As the Fall 2020 semester for universities across the country inches closer and closer, there are several questions that remain as educators and administrators attempt to determine the most effective, and safe manner in which to conduct classes for students in light of the COVID 19 pandemic. One group of individuals who will be impacted by the change in the way classes are conducted are law students. Law schools amongst other professional schools will be uniquely impacted by the change in the way classes are conducted as these courses are predominately taught in person. The uniqueness of law school courses is that many center on discussions amongst the students and arguments being set forth by one another with respect to certain laws or principles set forth in cases. While zoom and other technology allows for “remote interaction” amongst individuals, it is clear that there are pros and cons to remote legal learning.
For example, some law professors have reported that their students appear more comfortable and willing to set forth their opinions and arguments when participating in class via zoom as opposed to the in-person classroom setting. Another pro to “remote learning” is that students have more time to focus on their reading and other assignments at home because they are not spending the time commuting to and from class. A third benefit of “remote learning” is that professors are able to employ new methods and techniques of teaching rather than the typical “Socratic method” used in law school classrooms.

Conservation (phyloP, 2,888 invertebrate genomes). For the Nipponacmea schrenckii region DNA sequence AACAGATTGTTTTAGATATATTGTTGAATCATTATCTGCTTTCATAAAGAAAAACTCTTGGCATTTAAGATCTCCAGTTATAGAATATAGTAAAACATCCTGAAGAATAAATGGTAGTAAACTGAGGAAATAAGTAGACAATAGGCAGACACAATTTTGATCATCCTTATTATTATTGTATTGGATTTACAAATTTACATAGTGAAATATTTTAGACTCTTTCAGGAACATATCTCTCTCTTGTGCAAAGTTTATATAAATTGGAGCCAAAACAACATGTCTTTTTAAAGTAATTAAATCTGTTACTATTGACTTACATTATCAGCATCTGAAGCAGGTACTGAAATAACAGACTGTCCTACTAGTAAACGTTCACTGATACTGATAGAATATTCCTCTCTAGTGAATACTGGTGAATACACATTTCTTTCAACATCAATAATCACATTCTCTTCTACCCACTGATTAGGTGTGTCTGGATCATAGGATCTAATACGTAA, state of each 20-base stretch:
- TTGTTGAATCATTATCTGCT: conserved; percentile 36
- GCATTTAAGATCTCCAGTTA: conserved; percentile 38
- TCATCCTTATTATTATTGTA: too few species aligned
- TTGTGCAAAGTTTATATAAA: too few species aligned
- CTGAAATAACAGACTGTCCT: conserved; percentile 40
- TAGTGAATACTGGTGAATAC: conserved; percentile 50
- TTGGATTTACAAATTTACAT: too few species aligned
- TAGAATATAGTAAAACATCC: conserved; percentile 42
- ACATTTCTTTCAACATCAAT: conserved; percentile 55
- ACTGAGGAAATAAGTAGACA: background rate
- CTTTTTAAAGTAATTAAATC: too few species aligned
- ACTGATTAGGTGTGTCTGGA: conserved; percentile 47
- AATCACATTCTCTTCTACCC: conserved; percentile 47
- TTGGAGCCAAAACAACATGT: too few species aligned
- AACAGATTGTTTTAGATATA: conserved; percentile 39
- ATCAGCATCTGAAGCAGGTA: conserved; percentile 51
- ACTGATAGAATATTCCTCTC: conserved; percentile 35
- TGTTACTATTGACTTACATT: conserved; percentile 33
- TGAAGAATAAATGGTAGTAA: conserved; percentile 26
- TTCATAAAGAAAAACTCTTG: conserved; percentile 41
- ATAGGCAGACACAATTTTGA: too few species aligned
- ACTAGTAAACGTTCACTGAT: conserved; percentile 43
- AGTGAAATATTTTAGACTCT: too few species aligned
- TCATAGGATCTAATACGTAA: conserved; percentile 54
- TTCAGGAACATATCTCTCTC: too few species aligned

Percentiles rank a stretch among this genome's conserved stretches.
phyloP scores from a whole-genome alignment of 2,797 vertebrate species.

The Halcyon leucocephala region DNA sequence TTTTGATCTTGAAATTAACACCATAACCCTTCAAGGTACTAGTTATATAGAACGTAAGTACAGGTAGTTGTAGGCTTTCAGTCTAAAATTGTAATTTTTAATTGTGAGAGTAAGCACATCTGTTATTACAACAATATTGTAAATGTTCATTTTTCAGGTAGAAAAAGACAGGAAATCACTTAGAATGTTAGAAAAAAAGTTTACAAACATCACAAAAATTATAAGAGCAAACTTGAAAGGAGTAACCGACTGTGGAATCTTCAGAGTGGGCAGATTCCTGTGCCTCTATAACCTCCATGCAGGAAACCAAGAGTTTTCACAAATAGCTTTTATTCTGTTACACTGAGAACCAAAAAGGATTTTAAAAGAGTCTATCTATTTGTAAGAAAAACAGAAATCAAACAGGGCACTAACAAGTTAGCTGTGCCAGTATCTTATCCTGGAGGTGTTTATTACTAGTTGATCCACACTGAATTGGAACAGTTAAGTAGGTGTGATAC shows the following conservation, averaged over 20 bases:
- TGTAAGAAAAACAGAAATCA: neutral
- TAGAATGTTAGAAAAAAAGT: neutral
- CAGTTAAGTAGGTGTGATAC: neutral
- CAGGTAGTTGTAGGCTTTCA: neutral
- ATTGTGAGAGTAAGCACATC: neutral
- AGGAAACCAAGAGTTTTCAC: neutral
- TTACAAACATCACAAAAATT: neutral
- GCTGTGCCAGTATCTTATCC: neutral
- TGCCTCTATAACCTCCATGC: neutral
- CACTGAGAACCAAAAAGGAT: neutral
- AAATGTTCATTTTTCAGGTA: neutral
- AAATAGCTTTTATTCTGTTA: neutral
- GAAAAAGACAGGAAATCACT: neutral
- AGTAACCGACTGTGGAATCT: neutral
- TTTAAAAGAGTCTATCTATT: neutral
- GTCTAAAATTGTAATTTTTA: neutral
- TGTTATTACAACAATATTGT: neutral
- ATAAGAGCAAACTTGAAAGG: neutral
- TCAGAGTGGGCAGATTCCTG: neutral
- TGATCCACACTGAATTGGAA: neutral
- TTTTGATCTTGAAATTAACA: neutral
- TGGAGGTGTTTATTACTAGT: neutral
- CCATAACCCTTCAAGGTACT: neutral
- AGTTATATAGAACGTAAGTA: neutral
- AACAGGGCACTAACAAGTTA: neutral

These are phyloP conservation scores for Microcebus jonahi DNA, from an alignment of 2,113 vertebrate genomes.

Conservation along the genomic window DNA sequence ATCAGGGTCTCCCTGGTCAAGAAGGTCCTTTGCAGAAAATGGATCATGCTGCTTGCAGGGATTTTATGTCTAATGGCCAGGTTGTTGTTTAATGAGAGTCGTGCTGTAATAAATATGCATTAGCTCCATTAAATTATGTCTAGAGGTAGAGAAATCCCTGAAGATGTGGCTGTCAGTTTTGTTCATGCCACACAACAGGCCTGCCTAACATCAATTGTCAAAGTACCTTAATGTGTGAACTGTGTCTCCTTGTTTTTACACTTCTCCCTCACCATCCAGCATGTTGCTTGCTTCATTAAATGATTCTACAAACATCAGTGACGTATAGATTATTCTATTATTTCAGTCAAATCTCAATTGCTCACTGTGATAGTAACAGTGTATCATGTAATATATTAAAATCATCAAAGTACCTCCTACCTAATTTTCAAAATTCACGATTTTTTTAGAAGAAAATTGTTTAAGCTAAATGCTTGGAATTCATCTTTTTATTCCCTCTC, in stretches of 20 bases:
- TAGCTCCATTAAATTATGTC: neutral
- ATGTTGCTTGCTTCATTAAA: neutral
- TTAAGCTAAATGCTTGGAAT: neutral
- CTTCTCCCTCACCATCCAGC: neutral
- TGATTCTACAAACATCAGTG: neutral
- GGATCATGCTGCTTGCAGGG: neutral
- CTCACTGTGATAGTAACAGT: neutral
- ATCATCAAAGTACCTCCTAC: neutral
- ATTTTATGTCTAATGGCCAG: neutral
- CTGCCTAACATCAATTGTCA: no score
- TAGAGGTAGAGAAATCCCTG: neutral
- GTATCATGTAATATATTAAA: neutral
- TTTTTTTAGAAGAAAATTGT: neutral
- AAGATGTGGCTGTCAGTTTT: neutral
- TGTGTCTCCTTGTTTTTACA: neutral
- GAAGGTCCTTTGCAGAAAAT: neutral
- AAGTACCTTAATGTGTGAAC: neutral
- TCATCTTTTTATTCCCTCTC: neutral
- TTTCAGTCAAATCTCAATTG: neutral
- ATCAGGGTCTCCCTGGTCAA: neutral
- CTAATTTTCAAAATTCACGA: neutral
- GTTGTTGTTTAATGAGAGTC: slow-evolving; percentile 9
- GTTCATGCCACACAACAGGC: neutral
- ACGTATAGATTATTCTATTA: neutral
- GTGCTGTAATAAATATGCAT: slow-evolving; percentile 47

While there are several benefits to “remote learning,” there are cons to this type of environment as well. For example, students do not have the physical in-person interaction that comes from seeing one another in the hallways or meeting for coffee after class to discuss what was learned that day. These in person interactions not only impact law students ability to learn how to interact and deal with colleagues, a task they will need after graduation, but these in person interactions also negatively impact students’ learning abilities as law students often turn to one another for assistance with respect to a legal principle they are having a hard time understanding or to simply bounce ideas off one another for a project they have been given. Without having these casual, yet important interactions, many students will simply keep to themselves while learning remotely.
In sum, there are pros and cons to remote or virtual learning for law students. It will be interesting to see how law schools across the country plan to address the same.